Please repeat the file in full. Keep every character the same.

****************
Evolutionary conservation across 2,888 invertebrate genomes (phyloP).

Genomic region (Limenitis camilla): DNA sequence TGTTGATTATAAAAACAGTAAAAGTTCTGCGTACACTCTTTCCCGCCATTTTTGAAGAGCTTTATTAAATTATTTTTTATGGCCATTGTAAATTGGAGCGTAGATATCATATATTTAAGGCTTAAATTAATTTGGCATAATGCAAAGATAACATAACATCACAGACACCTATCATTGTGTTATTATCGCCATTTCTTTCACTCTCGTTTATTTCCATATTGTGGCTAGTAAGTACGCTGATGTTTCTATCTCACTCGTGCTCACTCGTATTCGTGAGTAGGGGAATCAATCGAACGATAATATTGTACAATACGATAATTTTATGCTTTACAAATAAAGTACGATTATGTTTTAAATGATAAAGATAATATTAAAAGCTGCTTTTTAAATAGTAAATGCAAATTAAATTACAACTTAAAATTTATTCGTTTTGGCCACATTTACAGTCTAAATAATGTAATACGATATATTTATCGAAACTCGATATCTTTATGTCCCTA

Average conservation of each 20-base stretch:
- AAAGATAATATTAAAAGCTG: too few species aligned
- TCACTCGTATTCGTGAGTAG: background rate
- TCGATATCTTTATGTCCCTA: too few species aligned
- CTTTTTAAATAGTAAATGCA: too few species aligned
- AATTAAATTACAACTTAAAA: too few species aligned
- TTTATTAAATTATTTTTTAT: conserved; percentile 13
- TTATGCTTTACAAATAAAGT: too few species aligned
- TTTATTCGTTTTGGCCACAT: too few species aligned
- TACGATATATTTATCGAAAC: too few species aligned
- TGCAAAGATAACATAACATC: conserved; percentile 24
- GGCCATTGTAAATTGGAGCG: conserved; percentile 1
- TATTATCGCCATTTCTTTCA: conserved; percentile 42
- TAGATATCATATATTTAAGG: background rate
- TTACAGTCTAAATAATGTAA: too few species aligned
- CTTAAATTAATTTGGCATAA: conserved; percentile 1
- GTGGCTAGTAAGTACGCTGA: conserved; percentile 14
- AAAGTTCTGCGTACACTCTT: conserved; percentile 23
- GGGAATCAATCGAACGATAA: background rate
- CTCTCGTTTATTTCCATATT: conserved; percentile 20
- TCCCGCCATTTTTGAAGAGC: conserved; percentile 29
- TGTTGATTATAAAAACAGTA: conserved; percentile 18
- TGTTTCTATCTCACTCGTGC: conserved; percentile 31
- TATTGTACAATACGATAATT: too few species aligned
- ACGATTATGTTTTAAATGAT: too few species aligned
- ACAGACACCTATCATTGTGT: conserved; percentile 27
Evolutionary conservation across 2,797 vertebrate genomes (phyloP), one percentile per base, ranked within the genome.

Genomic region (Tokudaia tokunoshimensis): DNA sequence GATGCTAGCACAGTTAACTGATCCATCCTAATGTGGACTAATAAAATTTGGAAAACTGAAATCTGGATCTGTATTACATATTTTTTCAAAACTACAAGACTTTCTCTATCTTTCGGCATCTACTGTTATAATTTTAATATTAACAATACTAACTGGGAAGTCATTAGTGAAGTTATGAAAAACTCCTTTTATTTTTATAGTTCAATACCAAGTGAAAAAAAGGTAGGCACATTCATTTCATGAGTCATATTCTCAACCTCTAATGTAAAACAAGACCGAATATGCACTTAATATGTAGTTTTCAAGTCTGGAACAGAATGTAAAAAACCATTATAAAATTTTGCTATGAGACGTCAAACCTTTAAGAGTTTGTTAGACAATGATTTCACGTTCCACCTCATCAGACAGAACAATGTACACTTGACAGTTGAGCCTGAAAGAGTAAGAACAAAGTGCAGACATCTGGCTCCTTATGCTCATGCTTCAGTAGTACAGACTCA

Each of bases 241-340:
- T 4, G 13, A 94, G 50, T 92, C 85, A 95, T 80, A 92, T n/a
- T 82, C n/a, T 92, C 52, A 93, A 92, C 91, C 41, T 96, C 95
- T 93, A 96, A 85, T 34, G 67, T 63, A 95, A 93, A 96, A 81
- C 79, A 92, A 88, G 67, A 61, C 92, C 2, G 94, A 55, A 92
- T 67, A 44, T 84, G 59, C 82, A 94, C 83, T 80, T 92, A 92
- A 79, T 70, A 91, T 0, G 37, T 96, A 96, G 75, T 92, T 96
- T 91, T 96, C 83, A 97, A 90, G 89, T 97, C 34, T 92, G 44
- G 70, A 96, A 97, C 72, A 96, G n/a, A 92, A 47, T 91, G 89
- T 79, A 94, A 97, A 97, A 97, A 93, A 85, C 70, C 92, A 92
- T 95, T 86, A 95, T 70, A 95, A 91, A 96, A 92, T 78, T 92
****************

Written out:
Evolutionary conservation across 2,888 invertebrate genomes (phyloP).

Genomic region (Limenitis camilla): DNA sequence TGTTGATTATAAAAACAGTAAAAGTTCTGCGTACACTCTTTCCCGCCATTTTTGAAGAGCTTTATTAAATTATTTTTTATGGCCATTGTAAATTGGAGCGTAGATATCATATATTTAAGGCTTAAATTAATTTGGCATAATGCAAAGATAACATAACATCACAGACACCTATCATTGTGTTATTATCGCCATTTCTTTCACTCTCGTTTATTTCCATATTGTGGCTAGTAAGTACGCTGATGTTTCTATCTCACTCGTGCTCACTCGTATTCGTGAGTAGGGGAATCAATCGAACGATAATATTGTACAATACGATAATTTTATGCTTTACAAATAAAGTACGATTATGTTTTAAATGATAAAGATAATATTAAAAGCTGCTTTTTAAATAGTAAATGCAAATTAAATTACAACTTAAAATTTATTCGTTTTGGCCACATTTACAGTCTAAATAATGTAATACGATATATTTATCGAAACTCGATATCTTTATGTCCCTA

Average conservation of each 20-base stretch:
- AAAGATAATATTAAAAGCTG: too few species aligned
- TCACTCGTATTCGTGAGTAG: background rate
- TCGATATCTTTATGTCCCTA: too few species aligned
- CTTTTTAAATAGTAAATGCA: too few species aligned
- AATTAAATTACAACTTAAAA: too few species aligned
- TTTATTAAATTATTTTTTAT: conserved; percentile 13
- TTATGCTTTACAAATAAAGT: too few species aligned
- TTTATTCGTTTTGGCCACAT: too few species aligned
- TACGATATATTTATCGAAAC: too few species aligned
- TGCAAAGATAACATAACATC: conserved; percentile 24
- GGCCATTGTAAATTGGAGCG: conserved; percentile 1
- TATTATCGCCATTTCTTTCA: conserved; percentile 42
- TAGATATCATATATTTAAGG: background rate
- TTACAGTCTAAATAATGTAA: too few species aligned
- CTTAAATTAATTTGGCATAA: conserved; percentile 1
- GTGGCTAGTAAGTACGCTGA: conserved; percentile 14
- AAAGTTCTGCGTACACTCTT: conserved; percentile 23
- GGGAATCAATCGAACGATAA: background rate
- CTCTCGTTTATTTCCATATT: conserved; percentile 20
- TCCCGCCATTTTTGAAGAGC: conserved; percentile 29
- TGTTGATTATAAAAACAGTA: conserved; percentile 18
- TGTTTCTATCTCACTCGTGC: conserved; percentile 31
- TATTGTACAATACGATAATT: too few species aligned
- ACGATTATGTTTTAAATGAT: too few species aligned
- ACAGACACCTATCATTGTGT: conserved; percentile 27
Evolutionary conservation across 2,797 vertebrate genomes (phyloP), one percentile per base, ranked within the genome.

Genomic region (Tokudaia tokunoshimensis): DNA sequence GATGCTAGCACAGTTAACTGATCCATCCTAATGTGGACTAATAAAATTTGGAAAACTGAAATCTGGATCTGTATTACATATTTTTTCAAAACTACAAGACTTTCTCTATCTTTCGGCATCTACTGTTATAATTTTAATATTAACAATACTAACTGGGAAGTCATTAGTGAAGTTATGAAAAACTCCTTTTATTTTTATAGTTCAATACCAAGTGAAAAAAAGGTAGGCACATTCATTTCATGAGTCATATTCTCAACCTCTAATGTAAAACAAGACCGAATATGCACTTAATATGTAGTTTTCAAGTCTGGAACAGAATGTAAAAAACCATTATAAAATTTTGCTATGAGACGTCAAACCTTTAAGAGTTTGTTAGACAATGATTTCACGTTCCACCTCATCAGACAGAACAATGTACACTTGACAGTTGAGCCTGAAAGAGTAAGAACAAAGTGCAGACATCTGGCTCCTTATGCTCATGCTTCAGTAGTACAGACTCA

Each of bases 241-340:
- T 4, G 13, A 94, G 50, T 92, C 85, A 95, T 80, A 92, T n/a
- T 82, C n/a, T 92, C 52, A 93, A 92, C 91, C 41, T 96, C 95
- T 93, A 96, A 85, T 34, G 67, T 63, A 95, A 93, A 96, A 81
- C 79, A 92, A 88, G 67, A 61, C 92, C 2, G 94, A 55, A 92
- T 67, A 44, T 84, G 59, C 82, A 94, C 83, T 80, T 92, A 92
- A 79, T 70, A 91, T 0, G 37, T 96, A 96, G 75, T 92, T 96
- T 91, T 96, C 83, A 97, A 90, G 89, T 97, C 34, T 92, G 44
- G 70, A 96, A 97, C 72, A 96, G n/a, A 92, A 47, T 91, G 89
- T 79, A 94, A 97, A 97, A 97, A 93, A 85, C 70, C 92, A 92
- T 95, T 86, A 95, T 70, A 95, A 91, A 96, A 92, T 78, T 92